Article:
The long awaited Corporations Amendment (Streamlining Future of Financial Advice) Regulation 2014 was registered on Monday 30 June 2014, just one day before the regulations took effect. The regulations implement the Government’s “streamlining” changes to the Future of Financial Advice reforms. The regulations introduce important exemptions to a number of requirements, particularly in relation to employee remuneration arrangements, but fall short of completely undermining the FoFA regime as has been claimed by some.

However, while the streamlining reforms are now law, the fate of the legislation still hangs in the balance. Labor, the Greens and Palmer United have each indicated that they will disallow at least some of the regulations. This puts industry participants in a precarious position in considering whether to rely on the new exemptions.

The regulations as made and the Explanatory Statement can be found here.

Key changes

Some of the key changes implemented by the streamlining regulations include:

Conflicted remuneration exceptions

General advice exemption for employee and representative remuneration

The long awaited general advice exception is now law (at least for the time being). The exception is narrower than the initial proposal in the January exposure draft bill. The exception:

  • requires that the recipient has not given personal advice to a retail client in the preceding 12 months (other than personal advice in respect of basic banking products and certain categories of insurance products);
  • does not apply to trails or certain product sale commissions; and
  • applies only in respect of advice on products issued or sold by the licensee or its related bodies corporate.

Balanced scorecard bonuses

As foreshadowed in the exposure draft regulations released in January, the regulations introduce a “balanced scorecard” exception for performance benefits. The exception, which also overcomes some of the challenges associated with mixed benefits, applies if the conflicted parts of a benefit are “low in proportion to the employee’s total remuneration”. The Explanatory Statement suggests that the low threshold is likely to be satisfied if the conflicted parts comprise less than 10% of the employee’s total remuneration.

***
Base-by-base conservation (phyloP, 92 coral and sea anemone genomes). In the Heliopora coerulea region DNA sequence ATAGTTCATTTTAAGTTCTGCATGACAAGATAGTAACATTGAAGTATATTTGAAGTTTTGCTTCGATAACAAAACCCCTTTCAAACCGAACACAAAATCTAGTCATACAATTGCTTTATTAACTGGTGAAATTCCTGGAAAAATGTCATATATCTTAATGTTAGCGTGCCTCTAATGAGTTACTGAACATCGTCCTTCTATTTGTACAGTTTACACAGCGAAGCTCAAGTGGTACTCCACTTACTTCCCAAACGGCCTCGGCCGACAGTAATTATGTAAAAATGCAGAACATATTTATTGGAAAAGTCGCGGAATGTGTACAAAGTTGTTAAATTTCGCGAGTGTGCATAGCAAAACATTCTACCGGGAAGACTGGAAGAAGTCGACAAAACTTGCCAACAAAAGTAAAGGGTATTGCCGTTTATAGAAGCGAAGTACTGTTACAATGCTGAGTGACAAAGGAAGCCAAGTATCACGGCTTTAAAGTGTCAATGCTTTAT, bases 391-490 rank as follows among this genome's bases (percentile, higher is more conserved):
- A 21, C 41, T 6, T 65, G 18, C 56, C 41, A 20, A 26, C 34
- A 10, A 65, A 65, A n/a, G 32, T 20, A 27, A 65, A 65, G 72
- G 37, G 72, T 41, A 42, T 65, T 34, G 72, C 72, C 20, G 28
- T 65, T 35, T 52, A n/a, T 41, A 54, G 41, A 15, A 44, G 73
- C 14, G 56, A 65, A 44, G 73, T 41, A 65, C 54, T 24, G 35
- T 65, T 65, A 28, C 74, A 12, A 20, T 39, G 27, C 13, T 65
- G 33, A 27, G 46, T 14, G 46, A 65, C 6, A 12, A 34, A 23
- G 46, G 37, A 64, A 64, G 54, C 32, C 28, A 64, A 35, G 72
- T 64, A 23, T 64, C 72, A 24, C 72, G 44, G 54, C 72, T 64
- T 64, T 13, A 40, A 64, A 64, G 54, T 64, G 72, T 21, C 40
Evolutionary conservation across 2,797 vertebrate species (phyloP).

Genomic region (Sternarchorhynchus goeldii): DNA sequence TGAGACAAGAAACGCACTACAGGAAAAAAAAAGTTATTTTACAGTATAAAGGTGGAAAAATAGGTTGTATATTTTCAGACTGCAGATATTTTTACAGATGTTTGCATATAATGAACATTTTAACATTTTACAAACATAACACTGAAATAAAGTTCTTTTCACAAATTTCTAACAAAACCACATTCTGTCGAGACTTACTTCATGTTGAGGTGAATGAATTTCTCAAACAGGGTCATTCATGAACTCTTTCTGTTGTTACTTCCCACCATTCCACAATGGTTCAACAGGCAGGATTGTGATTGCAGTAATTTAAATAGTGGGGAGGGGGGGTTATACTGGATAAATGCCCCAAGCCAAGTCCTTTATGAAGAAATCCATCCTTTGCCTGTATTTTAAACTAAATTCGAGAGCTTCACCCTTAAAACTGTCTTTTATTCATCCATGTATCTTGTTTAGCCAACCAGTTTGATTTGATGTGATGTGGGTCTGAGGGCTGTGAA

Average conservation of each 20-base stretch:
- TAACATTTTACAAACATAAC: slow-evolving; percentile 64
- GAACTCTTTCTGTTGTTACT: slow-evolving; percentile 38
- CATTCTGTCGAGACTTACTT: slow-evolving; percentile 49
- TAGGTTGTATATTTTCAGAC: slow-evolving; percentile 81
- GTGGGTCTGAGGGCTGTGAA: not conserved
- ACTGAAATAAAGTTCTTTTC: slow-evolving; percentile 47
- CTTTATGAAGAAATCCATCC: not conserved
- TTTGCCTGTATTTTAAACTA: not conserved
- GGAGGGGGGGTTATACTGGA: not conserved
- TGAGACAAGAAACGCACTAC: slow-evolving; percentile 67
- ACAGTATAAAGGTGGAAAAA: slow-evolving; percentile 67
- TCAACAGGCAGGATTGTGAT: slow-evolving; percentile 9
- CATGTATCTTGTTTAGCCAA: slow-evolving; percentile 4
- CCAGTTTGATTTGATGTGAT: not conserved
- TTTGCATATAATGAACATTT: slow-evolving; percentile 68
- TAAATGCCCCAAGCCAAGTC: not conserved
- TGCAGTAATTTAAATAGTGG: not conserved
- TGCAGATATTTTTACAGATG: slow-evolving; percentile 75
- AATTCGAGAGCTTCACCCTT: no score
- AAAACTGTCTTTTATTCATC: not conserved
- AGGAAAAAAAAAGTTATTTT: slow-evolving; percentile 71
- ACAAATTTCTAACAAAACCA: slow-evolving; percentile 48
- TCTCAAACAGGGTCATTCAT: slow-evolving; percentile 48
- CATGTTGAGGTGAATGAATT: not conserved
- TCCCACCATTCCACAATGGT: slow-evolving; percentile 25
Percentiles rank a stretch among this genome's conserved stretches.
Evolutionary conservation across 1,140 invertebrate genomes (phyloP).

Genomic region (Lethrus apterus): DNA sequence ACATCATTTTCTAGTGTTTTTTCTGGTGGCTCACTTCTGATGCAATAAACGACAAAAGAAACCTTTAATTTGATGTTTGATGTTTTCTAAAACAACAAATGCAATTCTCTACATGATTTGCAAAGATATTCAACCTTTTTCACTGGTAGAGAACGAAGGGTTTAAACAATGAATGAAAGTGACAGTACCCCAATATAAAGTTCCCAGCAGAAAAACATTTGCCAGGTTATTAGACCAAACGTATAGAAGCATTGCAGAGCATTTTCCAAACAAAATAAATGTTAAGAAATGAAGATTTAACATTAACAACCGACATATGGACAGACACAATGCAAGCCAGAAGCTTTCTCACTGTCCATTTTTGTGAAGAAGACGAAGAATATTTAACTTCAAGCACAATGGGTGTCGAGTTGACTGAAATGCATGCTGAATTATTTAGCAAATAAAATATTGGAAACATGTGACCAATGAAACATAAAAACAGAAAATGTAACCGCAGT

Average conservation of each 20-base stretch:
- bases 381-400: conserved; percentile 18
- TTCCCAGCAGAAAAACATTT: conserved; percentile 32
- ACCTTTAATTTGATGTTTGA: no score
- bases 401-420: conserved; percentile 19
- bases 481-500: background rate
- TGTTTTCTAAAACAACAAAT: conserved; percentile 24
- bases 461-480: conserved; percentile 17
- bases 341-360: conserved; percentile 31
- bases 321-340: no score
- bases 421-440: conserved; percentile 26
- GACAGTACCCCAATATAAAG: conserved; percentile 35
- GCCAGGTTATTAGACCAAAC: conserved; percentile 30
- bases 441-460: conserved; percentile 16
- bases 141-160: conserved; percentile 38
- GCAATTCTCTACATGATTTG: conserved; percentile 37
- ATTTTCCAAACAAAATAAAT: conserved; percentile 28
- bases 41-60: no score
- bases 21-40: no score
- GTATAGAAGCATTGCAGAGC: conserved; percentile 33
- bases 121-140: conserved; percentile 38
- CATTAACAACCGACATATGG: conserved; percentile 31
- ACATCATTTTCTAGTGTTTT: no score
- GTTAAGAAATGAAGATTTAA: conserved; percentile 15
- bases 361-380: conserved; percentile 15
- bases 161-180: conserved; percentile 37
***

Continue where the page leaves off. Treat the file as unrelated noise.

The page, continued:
Benefits calculated by reference to excluded benefits

The regulations exclude from conflicted remuneration a benefit calculated by reference to another benefit that is not conflicted remuneration under sections 963B to 963D. This exception could obviate the need for “double direction” models. For example an employee bonus calculated by reference to benefits given to the licensee by retail clients (in reliance on the exception under section 963B(1)(d)) would also be excluded from conflicted remuneration.

Stamping fee exemption

The regulations significantly broaden the stamping fee exception, extending the exception to listed investment entities (ie investment trusts and LICs). This regulation (if it stands) will solve the challenges faced by REITs and LICs since the introduction of the lopsided stamping fee exception.

Interim amendments to the best interests duty

The regulations substitute some of the best interests safe harbour steps with narrower steps in order to permit the giving of scaled advice. In addition, the regulations temporarily remove from the best interests duty safe harbour the controversial “catch-all” requirement. These amendments apply until 31 December 2015.

“Opt-in” is out (for now)

The regulations defer the “opt-in” requirement until 31 December 2015.

More grandfathering

Grandfathering of benefits to employees is extended to 1 July 2015. In addition, grandfathering has been strengthened to survive business transfers, and advisers moving to new licensees.

So … now what?

Although Monday’s regulations are now law, there is a strong expectation that the Senate will disallow at least some of the regulations. The fate of the Government’s streamlining reforms will likely sit with the Labor Party, the Greens and the Palmer United Party, each of which have publicly opposed the Government’s streamlining reforms. The timeline for disallowance and a possible overturning of that disallowance could take us to September, until which time, the financial services industry must live on in limbo.

There is real uncertainty as to what, if any, streamlining rollbacks will survive the anticipated disallowance. In this environment, it would be a very brave licensee that defers their FoFA project in reliance on the streamlining rollbacks.